The twentieth century’s most brutal war of decolonization, the three-way French-settler-Algerian struggle of 1954 – 1962, displaced between a third and a half of Algeria’s population and in so doing created a new opportunity to constitute and define North Africa’s postcolonial borders under the rubric of a newly constituted form of internationalist humanitarian aid. Beginning in 1957, Tunisia and Morocco both appealed to the United Nations High Commissioner for Refugees (UNHCR) for assistance with the huge numbers of Algerian refugees streaming into their territories. As the UNHCR began to provide supplies and build camps for displaced Algerians in the Tunisian and Moroccan border zones, it became a key external partner for these newly independent North African governments trying to constitute the political and physical parameters of their state – and for the increasingly beleaguered French colonial state in Algeria as well, whose military interests the UNHCR committed to protecting in return for a show of institutional support.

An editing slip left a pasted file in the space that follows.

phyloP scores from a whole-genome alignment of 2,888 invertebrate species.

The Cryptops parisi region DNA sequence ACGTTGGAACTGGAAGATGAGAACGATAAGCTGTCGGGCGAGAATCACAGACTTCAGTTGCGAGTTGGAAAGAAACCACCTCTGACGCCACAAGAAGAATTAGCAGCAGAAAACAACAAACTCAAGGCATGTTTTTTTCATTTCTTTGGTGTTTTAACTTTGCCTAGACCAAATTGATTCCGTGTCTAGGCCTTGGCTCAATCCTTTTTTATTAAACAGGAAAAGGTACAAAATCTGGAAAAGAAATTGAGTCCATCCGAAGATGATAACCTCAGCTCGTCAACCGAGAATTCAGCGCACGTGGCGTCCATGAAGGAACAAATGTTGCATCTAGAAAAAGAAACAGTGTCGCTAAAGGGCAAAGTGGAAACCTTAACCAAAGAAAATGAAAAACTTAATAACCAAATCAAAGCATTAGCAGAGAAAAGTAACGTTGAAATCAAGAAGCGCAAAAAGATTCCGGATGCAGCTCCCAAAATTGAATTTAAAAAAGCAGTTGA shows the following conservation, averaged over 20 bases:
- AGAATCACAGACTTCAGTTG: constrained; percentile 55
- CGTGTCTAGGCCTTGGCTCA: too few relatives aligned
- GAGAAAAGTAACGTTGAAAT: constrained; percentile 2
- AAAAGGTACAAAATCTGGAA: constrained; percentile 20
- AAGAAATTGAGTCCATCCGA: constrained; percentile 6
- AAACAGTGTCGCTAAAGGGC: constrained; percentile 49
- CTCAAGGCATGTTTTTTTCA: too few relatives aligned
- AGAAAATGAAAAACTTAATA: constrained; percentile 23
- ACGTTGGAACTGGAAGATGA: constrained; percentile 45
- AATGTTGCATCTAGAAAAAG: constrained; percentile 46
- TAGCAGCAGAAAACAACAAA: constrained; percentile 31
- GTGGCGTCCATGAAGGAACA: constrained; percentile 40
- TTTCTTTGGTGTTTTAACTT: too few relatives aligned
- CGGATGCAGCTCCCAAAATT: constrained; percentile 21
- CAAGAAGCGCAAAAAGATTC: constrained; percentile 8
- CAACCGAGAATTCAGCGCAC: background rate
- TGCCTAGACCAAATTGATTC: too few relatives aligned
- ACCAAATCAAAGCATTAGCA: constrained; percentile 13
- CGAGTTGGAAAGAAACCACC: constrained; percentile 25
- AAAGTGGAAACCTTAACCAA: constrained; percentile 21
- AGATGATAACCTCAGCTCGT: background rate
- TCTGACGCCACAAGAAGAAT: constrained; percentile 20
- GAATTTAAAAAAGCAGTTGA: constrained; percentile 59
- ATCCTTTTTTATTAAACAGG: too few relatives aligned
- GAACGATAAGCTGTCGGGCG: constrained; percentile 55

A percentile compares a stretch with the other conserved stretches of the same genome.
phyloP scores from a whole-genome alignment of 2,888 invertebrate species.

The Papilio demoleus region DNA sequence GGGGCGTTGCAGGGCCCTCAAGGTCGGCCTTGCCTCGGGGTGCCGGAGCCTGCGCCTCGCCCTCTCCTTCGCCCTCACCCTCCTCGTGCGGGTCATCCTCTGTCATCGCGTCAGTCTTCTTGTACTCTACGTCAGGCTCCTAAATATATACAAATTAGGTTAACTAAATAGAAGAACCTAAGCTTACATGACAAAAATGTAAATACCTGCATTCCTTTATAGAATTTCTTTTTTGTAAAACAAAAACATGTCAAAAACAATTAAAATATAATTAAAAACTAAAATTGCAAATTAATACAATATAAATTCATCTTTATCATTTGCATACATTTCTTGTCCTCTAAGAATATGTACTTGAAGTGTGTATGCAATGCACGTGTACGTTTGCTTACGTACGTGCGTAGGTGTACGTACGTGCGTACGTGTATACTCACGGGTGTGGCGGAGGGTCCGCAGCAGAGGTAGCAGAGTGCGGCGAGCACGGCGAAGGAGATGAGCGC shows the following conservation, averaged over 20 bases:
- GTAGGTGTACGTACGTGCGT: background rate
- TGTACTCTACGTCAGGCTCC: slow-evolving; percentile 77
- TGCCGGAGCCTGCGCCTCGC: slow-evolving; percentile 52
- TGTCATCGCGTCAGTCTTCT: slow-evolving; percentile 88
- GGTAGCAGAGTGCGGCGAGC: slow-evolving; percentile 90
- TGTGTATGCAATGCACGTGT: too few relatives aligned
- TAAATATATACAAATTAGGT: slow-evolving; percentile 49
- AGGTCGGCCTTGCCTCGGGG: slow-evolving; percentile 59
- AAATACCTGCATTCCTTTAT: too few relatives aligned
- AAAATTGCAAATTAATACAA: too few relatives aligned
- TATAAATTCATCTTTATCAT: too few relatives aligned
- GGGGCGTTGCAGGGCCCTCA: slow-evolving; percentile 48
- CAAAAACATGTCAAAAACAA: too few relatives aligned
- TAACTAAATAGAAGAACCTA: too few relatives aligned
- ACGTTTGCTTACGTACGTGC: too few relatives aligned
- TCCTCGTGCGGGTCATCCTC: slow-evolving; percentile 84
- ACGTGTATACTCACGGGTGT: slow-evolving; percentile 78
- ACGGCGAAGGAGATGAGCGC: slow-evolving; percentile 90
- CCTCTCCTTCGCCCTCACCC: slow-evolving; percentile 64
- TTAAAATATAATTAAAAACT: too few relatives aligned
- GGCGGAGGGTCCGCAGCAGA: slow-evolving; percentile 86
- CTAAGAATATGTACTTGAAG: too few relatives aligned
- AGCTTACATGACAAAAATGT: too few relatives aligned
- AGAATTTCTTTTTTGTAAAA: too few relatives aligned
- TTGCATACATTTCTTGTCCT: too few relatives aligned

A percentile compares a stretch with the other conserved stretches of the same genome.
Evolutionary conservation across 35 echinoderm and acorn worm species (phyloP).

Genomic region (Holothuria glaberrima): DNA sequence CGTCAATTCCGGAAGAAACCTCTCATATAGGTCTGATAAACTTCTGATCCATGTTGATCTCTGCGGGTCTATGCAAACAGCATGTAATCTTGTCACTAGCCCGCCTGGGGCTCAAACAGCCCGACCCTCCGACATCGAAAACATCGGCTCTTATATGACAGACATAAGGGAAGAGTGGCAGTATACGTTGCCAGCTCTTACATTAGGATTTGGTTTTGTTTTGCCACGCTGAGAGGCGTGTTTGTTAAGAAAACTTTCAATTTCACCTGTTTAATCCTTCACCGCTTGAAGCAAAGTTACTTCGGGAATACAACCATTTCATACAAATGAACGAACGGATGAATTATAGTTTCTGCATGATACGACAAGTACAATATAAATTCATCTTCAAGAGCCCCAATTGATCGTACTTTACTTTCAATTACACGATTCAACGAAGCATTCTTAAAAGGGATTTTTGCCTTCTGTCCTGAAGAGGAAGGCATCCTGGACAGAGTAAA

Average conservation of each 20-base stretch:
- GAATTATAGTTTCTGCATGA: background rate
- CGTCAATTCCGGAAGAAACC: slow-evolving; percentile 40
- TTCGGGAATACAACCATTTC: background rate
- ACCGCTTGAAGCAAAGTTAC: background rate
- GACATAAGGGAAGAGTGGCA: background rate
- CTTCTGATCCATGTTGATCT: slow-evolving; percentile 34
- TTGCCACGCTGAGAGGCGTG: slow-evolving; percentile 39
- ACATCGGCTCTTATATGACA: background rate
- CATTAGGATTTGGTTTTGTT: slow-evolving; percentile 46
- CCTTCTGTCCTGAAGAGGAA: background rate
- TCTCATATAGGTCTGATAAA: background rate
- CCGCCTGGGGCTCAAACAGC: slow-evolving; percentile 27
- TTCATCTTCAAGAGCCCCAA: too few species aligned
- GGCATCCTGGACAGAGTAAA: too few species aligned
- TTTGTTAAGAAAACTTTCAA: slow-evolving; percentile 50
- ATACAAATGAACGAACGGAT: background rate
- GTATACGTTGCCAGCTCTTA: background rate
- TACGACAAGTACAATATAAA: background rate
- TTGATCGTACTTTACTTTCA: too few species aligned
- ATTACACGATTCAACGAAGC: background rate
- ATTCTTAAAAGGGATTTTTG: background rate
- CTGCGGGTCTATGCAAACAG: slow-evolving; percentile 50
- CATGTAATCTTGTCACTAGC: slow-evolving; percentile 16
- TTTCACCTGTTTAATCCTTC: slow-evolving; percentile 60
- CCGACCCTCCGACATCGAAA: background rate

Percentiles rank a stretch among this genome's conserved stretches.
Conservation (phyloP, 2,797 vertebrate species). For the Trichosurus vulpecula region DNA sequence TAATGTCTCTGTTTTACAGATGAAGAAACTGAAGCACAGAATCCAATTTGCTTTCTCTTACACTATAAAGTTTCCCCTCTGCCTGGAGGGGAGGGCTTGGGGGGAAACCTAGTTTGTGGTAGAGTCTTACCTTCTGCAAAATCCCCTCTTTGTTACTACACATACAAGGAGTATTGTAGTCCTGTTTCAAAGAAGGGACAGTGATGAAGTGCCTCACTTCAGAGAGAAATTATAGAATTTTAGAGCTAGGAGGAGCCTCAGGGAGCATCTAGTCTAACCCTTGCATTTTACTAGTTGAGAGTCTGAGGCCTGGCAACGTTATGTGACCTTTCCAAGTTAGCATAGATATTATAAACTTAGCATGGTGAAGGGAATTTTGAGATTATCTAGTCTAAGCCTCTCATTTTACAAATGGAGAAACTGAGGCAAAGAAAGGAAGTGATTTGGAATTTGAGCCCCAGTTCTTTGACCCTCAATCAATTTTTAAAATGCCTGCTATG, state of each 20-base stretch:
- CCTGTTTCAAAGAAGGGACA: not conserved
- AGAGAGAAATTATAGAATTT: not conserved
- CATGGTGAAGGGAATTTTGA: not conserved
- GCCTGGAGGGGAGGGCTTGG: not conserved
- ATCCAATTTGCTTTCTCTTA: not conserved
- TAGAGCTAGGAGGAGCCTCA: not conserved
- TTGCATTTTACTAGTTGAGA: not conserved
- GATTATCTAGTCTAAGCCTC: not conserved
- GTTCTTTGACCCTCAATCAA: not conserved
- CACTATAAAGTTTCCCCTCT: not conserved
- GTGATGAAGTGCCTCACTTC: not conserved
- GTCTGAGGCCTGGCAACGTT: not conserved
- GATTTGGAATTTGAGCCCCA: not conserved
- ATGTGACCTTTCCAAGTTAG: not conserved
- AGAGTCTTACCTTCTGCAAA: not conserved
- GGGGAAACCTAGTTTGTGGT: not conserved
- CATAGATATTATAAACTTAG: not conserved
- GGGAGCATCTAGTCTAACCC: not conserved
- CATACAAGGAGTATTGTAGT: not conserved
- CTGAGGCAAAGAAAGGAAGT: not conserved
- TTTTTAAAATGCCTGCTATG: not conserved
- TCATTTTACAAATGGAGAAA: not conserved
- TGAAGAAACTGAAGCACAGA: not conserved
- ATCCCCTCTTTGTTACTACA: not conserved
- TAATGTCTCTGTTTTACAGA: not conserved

From the late 1950s, the UNHCR moved towards a policy (supported by the Tunisian, Moroccan, and French governments alike) of physically containing refugees in border areas where they would be provided with material aid while also prevented from providing the FLN with aid, information, or men. This purportedly humanitarian presence had the effect of producing border areas defined by military-style encampment making developmentalist claims, alongside new regimes of documentation for displaced and local populations alike that situated both as clearly defined national citizens of a single postcolonial state. When in 1962 the agency took on the task of mass “repatriation,” it was therefore positioned to assign national identities and physical destinations not just to its refugee charges but also to any number of local residents, as well as to previously nomadic border inhabitants whose prewar nationalities could not easily be defined but who were forcibly remade as citizens of a postcolonial Algeria, Tunisia, or Morocco through this internationalized border management process. During the course of the war, then, this new form of refugee assistance created a clearly defined border regime marked equally by practices of developmentalist aid and techniques of internment, combined with a new regime of documentation designed actively to produce specific postcolonial forms of national belonging.